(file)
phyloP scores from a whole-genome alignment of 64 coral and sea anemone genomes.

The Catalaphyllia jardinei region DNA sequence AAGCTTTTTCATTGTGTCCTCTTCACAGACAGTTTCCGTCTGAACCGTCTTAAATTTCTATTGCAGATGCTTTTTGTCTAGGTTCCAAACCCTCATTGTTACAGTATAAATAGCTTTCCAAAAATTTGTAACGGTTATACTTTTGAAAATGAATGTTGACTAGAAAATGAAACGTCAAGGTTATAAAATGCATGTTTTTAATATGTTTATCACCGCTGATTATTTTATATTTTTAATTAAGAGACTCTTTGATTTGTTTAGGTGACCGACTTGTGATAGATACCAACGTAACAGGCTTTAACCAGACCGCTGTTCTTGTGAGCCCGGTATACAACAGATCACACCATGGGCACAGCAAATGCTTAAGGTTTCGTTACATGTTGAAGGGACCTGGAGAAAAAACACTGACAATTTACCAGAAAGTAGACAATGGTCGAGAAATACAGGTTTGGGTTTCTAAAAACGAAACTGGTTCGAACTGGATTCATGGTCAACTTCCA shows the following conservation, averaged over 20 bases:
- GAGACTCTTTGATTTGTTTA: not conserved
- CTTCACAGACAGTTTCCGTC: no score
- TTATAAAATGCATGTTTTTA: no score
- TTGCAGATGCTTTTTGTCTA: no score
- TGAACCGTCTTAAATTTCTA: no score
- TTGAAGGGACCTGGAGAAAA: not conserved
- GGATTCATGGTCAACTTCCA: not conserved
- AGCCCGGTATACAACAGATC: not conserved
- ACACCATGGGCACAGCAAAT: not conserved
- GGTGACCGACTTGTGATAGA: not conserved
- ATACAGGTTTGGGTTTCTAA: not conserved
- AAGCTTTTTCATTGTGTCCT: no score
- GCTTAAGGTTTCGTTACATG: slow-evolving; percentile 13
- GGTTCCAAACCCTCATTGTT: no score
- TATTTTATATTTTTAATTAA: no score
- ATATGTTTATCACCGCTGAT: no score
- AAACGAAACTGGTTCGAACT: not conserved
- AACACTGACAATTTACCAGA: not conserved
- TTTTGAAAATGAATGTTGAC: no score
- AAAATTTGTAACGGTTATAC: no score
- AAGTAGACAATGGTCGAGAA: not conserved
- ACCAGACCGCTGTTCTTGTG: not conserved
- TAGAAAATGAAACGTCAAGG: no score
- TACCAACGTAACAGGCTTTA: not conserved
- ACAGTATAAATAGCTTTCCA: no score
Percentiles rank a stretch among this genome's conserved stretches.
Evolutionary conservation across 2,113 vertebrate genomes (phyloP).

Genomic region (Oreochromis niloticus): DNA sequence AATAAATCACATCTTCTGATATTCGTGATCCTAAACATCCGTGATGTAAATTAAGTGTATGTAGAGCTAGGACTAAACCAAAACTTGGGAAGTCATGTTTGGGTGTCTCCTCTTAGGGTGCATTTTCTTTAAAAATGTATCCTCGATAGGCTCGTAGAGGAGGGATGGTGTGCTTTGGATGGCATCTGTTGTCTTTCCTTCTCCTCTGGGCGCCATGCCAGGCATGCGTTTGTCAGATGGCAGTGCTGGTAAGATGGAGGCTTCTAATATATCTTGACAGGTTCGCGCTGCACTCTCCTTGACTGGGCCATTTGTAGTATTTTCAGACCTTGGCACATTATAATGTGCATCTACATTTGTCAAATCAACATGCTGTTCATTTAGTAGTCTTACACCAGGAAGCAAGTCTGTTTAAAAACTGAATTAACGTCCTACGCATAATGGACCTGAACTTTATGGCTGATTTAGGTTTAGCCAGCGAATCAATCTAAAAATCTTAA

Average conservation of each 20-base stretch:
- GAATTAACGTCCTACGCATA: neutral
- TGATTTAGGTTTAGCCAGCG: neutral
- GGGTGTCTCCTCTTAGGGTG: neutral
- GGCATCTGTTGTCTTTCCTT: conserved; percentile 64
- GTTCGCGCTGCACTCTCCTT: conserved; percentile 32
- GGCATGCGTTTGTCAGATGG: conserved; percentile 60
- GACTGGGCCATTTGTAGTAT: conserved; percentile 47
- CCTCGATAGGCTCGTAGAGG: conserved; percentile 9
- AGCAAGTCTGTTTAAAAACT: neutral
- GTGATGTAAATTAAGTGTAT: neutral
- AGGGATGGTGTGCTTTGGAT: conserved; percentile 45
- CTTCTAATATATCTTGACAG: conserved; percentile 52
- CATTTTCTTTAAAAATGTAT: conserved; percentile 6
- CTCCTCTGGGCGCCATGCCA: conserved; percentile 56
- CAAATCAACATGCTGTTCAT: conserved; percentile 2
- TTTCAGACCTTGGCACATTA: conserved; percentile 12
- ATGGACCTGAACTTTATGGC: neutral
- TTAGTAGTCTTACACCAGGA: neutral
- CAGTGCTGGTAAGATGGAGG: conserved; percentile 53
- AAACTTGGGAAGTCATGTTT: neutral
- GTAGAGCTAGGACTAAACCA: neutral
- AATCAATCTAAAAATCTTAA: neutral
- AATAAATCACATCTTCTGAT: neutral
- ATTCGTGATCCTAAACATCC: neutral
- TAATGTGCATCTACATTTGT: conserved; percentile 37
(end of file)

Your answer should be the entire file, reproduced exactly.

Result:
phyloP scores from a whole-genome alignment of 64 coral and sea anemone genomes.

The Catalaphyllia jardinei region DNA sequence AAGCTTTTTCATTGTGTCCTCTTCACAGACAGTTTCCGTCTGAACCGTCTTAAATTTCTATTGCAGATGCTTTTTGTCTAGGTTCCAAACCCTCATTGTTACAGTATAAATAGCTTTCCAAAAATTTGTAACGGTTATACTTTTGAAAATGAATGTTGACTAGAAAATGAAACGTCAAGGTTATAAAATGCATGTTTTTAATATGTTTATCACCGCTGATTATTTTATATTTTTAATTAAGAGACTCTTTGATTTGTTTAGGTGACCGACTTGTGATAGATACCAACGTAACAGGCTTTAACCAGACCGCTGTTCTTGTGAGCCCGGTATACAACAGATCACACCATGGGCACAGCAAATGCTTAAGGTTTCGTTACATGTTGAAGGGACCTGGAGAAAAAACACTGACAATTTACCAGAAAGTAGACAATGGTCGAGAAATACAGGTTTGGGTTTCTAAAAACGAAACTGGTTCGAACTGGATTCATGGTCAACTTCCA shows the following conservation, averaged over 20 bases:
- GAGACTCTTTGATTTGTTTA: not conserved
- CTTCACAGACAGTTTCCGTC: no score
- TTATAAAATGCATGTTTTTA: no score
- TTGCAGATGCTTTTTGTCTA: no score
- TGAACCGTCTTAAATTTCTA: no score
- TTGAAGGGACCTGGAGAAAA: not conserved
- GGATTCATGGTCAACTTCCA: not conserved
- AGCCCGGTATACAACAGATC: not conserved
- ACACCATGGGCACAGCAAAT: not conserved
- GGTGACCGACTTGTGATAGA: not conserved
- ATACAGGTTTGGGTTTCTAA: not conserved
- AAGCTTTTTCATTGTGTCCT: no score
- GCTTAAGGTTTCGTTACATG: slow-evolving; percentile 13
- GGTTCCAAACCCTCATTGTT: no score
- TATTTTATATTTTTAATTAA: no score
- ATATGTTTATCACCGCTGAT: no score
- AAACGAAACTGGTTCGAACT: not conserved
- AACACTGACAATTTACCAGA: not conserved
- TTTTGAAAATGAATGTTGAC: no score
- AAAATTTGTAACGGTTATAC: no score
- AAGTAGACAATGGTCGAGAA: not conserved
- ACCAGACCGCTGTTCTTGTG: not conserved
- TAGAAAATGAAACGTCAAGG: no score
- TACCAACGTAACAGGCTTTA: not conserved
- ACAGTATAAATAGCTTTCCA: no score
Percentiles rank a stretch among this genome's conserved stretches.
Evolutionary conservation across 2,113 vertebrate genomes (phyloP).

Genomic region (Oreochromis niloticus): DNA sequence AATAAATCACATCTTCTGATATTCGTGATCCTAAACATCCGTGATGTAAATTAAGTGTATGTAGAGCTAGGACTAAACCAAAACTTGGGAAGTCATGTTTGGGTGTCTCCTCTTAGGGTGCATTTTCTTTAAAAATGTATCCTCGATAGGCTCGTAGAGGAGGGATGGTGTGCTTTGGATGGCATCTGTTGTCTTTCCTTCTCCTCTGGGCGCCATGCCAGGCATGCGTTTGTCAGATGGCAGTGCTGGTAAGATGGAGGCTTCTAATATATCTTGACAGGTTCGCGCTGCACTCTCCTTGACTGGGCCATTTGTAGTATTTTCAGACCTTGGCACATTATAATGTGCATCTACATTTGTCAAATCAACATGCTGTTCATTTAGTAGTCTTACACCAGGAAGCAAGTCTGTTTAAAAACTGAATTAACGTCCTACGCATAATGGACCTGAACTTTATGGCTGATTTAGGTTTAGCCAGCGAATCAATCTAAAAATCTTAA

Average conservation of each 20-base stretch:
- GAATTAACGTCCTACGCATA: neutral
- TGATTTAGGTTTAGCCAGCG: neutral
- GGGTGTCTCCTCTTAGGGTG: neutral
- GGCATCTGTTGTCTTTCCTT: conserved; percentile 64
- GTTCGCGCTGCACTCTCCTT: conserved; percentile 32
- GGCATGCGTTTGTCAGATGG: conserved; percentile 60
- GACTGGGCCATTTGTAGTAT: conserved; percentile 47
- CCTCGATAGGCTCGTAGAGG: conserved; percentile 9
- AGCAAGTCTGTTTAAAAACT: neutral
- GTGATGTAAATTAAGTGTAT: neutral
- AGGGATGGTGTGCTTTGGAT: conserved; percentile 45
- CTTCTAATATATCTTGACAG: conserved; percentile 52
- CATTTTCTTTAAAAATGTAT: conserved; percentile 6
- CTCCTCTGGGCGCCATGCCA: conserved; percentile 56
- CAAATCAACATGCTGTTCAT: conserved; percentile 2
- TTTCAGACCTTGGCACATTA: conserved; percentile 12
- ATGGACCTGAACTTTATGGC: neutral
- TTAGTAGTCTTACACCAGGA: neutral
- CAGTGCTGGTAAGATGGAGG: conserved; percentile 53
- AAACTTGGGAAGTCATGTTT: neutral
- GTAGAGCTAGGACTAAACCA: neutral
- AATCAATCTAAAAATCTTAA: neutral
- AATAAATCACATCTTCTGAT: neutral
- ATTCGTGATCCTAAACATCC: neutral
- TAATGTGCATCTACATTTGT: conserved; percentile 37